News Nuggets – March 2017

Bay Area

Cannabis Business Tax in Sonoma County Up for Vote

Measure A, the only countywide measure on the upcoming ballot, will be going to the Sonoma County ballots on Tuesday, March 7. If passed, the measure will implement a tax that could generate an estimated $6.3 million annually from cannabis businesses in the area. However, organizations such as the Sonoma County Growers Alliance have announced their opposition, stating that growers will be required to pay inflated rates per square foot if it passes. In a statement on Measure A, the Sonoma County Board of Supervisors noted that not only will it have control over taxing based on square footage, but it also noted which types of cannabis business will be taxed, “The tax would be paid by medical and non-medical cannabis businesses that operate in the unincorporated areas of Sonoma County,” the statement read. “The tax may apply to any operator in the supply chain (cultivators, nurseries, distributors, transporters, manufacturers, testing labs and dispensaries), but the county can choose which operator types to tax.” If the measure fails, the county will cease plans to open up cannabis business permit applications, which is scheduled to begin on July 1.

Berkeley City Council Approves Medical Cannabis Cultivation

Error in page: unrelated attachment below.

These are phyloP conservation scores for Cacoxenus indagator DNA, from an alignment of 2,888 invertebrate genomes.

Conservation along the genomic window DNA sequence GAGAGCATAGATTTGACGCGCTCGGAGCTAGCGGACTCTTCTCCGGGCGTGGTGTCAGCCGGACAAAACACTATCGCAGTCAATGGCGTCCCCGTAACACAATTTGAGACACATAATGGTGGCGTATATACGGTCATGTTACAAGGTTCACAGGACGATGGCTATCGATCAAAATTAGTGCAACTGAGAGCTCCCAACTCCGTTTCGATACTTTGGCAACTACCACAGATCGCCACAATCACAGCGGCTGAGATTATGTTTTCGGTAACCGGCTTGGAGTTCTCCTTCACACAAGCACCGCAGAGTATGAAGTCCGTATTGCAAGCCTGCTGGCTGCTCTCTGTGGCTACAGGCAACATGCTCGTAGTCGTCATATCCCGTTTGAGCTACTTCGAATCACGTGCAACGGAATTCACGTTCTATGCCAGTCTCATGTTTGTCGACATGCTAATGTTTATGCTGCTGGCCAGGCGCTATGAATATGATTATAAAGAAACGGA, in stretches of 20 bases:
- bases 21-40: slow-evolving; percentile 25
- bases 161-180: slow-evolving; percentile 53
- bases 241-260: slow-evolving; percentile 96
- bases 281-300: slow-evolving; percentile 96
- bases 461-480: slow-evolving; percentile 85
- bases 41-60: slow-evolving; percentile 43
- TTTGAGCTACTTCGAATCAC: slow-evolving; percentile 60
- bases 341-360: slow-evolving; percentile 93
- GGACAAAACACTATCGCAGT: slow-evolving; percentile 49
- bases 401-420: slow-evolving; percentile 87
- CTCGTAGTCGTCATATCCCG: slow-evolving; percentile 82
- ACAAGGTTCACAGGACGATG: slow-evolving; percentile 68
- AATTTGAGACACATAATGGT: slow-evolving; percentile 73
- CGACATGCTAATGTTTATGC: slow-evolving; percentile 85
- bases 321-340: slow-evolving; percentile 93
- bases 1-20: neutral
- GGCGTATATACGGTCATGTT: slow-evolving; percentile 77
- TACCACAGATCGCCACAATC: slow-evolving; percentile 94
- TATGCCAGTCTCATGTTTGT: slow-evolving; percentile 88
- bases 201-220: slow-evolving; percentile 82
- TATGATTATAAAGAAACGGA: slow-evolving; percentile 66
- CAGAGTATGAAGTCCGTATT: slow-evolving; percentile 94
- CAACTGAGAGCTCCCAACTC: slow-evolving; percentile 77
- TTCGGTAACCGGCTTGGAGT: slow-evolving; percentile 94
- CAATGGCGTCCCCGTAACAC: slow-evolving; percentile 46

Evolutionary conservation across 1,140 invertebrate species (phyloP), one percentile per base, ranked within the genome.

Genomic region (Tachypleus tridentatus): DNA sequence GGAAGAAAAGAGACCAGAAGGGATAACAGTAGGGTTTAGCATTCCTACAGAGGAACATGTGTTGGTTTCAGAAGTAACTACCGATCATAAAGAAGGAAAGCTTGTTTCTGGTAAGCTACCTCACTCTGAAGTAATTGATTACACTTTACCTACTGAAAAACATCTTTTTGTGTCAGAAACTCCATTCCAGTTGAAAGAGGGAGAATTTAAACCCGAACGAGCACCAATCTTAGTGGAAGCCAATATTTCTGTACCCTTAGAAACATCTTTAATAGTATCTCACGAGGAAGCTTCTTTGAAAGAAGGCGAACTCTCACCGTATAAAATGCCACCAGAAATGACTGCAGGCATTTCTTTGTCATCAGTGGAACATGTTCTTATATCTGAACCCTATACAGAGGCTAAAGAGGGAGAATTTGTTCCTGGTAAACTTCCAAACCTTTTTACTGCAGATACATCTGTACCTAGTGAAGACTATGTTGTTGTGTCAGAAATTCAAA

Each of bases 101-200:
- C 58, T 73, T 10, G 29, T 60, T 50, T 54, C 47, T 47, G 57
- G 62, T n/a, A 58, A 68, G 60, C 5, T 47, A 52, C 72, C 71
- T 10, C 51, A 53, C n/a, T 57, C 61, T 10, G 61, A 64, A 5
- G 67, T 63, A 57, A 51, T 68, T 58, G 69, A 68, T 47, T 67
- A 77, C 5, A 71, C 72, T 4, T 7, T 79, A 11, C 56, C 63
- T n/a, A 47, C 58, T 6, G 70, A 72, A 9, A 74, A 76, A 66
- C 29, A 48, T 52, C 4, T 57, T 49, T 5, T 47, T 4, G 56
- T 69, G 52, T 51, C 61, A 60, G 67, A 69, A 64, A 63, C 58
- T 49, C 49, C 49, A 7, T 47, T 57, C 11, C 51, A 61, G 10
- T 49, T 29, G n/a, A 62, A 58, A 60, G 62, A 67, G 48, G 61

The Berkeley City Council voted in late January to begin regulating medical cannabis cultivation within the city. During the council discussion, Councilmember Sophie Hahn expressed her worries that expanding cultivation may negatively effecting the youth in the area, “I am concerned about moving forward with another layer of expansion, of cultivation, dispensaries or anything, without some significant attention towards how we are going to move this towards an adult population and out of our schools,” she stated. In response, Councilmember Kriss Worthington noted that the will of the people is just as important as protecting local children, “[People] want the business to be regulated,” Worthington said. “People are cultivating cannabis in the city of Berkeley today. If that’s a shock to you, I’m sorry, but it’s been true for decades and it’s absolutely true today.” The council’s decision will not take effect until the city has finalized an amendment to its current zoning ordinance, and it will follow rules established by the Planning Commission regarding applicant criteria.


Colorado NORML Holds Lobby Day at the Capitol